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Wall Street’s Misallocation of Capital Is Worse Today than the Dot.com Era

Courtesy of Pam Martens

Wall Street Bull Statue in Lower Manhattan

Short memories are going to once again doom millions of stock market investors who are getting their advice from Wall Street’s minions of deeply conflicted analysts and brokers. This is a good time to reflect on the fact that when the dot.com bubble went bust from 2000 to 2002 it wiped 78 percent of the value off the Nasdaq stock index. In the midst of the crash, this is how Ron Chernow correctly described what was happening for New York Times’ readers on March 15, 2001:

“Let us be clear about the magnitude of the Nasdaq collapse. The tumble has been so steep and so bloody — close to $4 trillion in market value erased in one year —  that it amounts to nearly four times the carnage recorded in the October 1987 crash.”

Chernow characterized the Nasdaq stock market as a “lunatic control tower that directed most incoming planes to a bustling, congested airport known as the New Economy while another, depressed airport, the Old Economy, stagnated with empty runways. The market functioned as a vast, erratic mechanism for misallocating capital across America,” Chernow observed.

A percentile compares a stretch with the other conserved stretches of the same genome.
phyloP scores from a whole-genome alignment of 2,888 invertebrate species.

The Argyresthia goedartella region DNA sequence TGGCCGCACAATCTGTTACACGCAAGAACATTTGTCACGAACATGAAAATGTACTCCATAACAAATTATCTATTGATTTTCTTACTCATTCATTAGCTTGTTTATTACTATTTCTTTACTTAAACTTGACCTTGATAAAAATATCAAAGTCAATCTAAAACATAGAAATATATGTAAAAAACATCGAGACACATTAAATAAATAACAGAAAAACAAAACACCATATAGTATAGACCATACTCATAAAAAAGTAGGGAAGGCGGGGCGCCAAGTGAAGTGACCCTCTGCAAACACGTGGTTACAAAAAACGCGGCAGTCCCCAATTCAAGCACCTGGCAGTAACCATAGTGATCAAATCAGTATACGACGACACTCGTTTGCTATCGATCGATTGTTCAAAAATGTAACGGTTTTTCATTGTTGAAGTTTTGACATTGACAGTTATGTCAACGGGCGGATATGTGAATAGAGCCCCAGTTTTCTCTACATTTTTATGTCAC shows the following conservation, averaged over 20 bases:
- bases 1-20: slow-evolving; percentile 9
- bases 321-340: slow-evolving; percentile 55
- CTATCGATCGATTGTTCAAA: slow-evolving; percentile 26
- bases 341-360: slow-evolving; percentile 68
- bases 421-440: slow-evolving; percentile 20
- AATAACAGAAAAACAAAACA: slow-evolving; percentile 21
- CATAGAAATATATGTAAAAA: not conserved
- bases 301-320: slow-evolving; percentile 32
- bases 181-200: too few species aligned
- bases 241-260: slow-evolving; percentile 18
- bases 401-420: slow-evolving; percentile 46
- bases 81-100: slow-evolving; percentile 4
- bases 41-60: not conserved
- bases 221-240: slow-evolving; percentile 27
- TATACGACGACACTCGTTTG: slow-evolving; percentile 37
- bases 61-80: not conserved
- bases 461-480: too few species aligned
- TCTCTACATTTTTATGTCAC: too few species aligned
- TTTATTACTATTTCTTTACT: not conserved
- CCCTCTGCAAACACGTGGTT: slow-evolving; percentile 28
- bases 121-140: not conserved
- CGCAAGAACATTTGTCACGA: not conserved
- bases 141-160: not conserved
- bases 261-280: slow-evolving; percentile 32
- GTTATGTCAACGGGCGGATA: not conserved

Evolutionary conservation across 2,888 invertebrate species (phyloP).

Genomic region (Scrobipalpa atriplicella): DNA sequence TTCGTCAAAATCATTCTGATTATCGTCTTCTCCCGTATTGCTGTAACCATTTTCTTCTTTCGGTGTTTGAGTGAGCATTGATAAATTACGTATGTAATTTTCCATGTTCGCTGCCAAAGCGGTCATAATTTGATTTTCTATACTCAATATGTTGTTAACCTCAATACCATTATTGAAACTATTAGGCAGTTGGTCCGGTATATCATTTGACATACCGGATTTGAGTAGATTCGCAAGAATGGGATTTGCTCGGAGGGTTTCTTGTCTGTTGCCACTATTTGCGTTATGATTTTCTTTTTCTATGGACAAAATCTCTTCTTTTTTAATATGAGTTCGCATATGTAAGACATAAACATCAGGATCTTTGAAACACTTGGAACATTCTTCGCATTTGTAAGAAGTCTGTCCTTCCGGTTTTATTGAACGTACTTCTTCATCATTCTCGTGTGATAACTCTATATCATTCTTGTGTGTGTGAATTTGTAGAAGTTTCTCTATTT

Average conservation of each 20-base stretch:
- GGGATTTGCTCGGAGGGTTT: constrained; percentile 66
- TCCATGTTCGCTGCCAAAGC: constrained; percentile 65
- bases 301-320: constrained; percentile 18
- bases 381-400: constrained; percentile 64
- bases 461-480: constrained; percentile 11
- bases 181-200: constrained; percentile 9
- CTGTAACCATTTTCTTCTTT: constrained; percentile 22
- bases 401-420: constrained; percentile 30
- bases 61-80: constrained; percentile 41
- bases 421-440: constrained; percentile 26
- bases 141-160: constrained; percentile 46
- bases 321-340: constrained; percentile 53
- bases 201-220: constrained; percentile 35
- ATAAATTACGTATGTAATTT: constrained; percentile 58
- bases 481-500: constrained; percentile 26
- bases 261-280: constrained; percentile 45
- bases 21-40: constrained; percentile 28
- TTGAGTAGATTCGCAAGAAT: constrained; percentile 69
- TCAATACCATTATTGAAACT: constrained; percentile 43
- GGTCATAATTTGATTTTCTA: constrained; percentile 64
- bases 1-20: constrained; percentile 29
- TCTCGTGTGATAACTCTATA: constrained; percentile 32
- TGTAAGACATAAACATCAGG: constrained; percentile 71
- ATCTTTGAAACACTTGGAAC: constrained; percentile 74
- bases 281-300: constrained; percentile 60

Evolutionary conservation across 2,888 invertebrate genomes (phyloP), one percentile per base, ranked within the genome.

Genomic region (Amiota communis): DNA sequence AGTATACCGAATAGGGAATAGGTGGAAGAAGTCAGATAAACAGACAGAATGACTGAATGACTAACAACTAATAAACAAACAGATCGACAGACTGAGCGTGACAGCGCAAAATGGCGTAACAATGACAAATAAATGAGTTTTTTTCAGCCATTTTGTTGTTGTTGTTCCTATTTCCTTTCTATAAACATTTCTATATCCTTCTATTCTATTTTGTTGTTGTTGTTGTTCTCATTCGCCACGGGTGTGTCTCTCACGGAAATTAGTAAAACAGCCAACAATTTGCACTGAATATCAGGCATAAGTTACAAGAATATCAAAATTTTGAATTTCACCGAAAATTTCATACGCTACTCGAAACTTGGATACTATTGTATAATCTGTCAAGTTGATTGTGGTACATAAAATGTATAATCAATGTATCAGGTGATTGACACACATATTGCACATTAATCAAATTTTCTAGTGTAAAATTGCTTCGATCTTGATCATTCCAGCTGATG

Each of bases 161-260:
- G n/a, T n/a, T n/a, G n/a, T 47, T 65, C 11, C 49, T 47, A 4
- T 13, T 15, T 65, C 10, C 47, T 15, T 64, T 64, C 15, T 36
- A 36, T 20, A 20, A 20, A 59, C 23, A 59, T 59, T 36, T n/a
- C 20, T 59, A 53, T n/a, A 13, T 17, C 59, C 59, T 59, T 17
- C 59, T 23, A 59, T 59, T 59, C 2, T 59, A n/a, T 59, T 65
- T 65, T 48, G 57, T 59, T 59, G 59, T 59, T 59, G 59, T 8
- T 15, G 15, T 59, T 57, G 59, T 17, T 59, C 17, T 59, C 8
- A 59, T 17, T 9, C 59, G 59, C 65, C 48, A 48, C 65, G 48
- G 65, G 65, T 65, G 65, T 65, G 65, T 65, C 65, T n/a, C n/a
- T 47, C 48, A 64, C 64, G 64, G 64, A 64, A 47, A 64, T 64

But it wasn’t some free market fluke that was directing investors’ capital to brand new businesses with no realistic plans for long-term survival. The “lunatic control tower” wasn’t a lunatic at all. The men behind the curtain in the control tower were making millions of dollars as crooked analysts at some of Wall Street’s largest investment banks. They were effectively pimps pushing lemon companies as hot IPOs in order to make themselves and their bosses rich while internally calling the companies dogs and crap in emails.

On April 28, 2003, the Securities and Exchange Commission, which has no criminal powers (a feature not a bug), settled the rigged research practices with 10 Wall Street banks for $875 million. Let that sink in for a moment: investors lost more than $4 trillion but Wall Street got off with a payment of $875 million. No one went to jail. Just two individual analysts were charged: Jack Grubman of Citigroup’s former Salomon Smith Barney unit and Merrill Lynch’s Henry Blodget. Both men were barred from future affiliation with a broker-dealer and paid fines that were a fraction of the bonuses they had collected.

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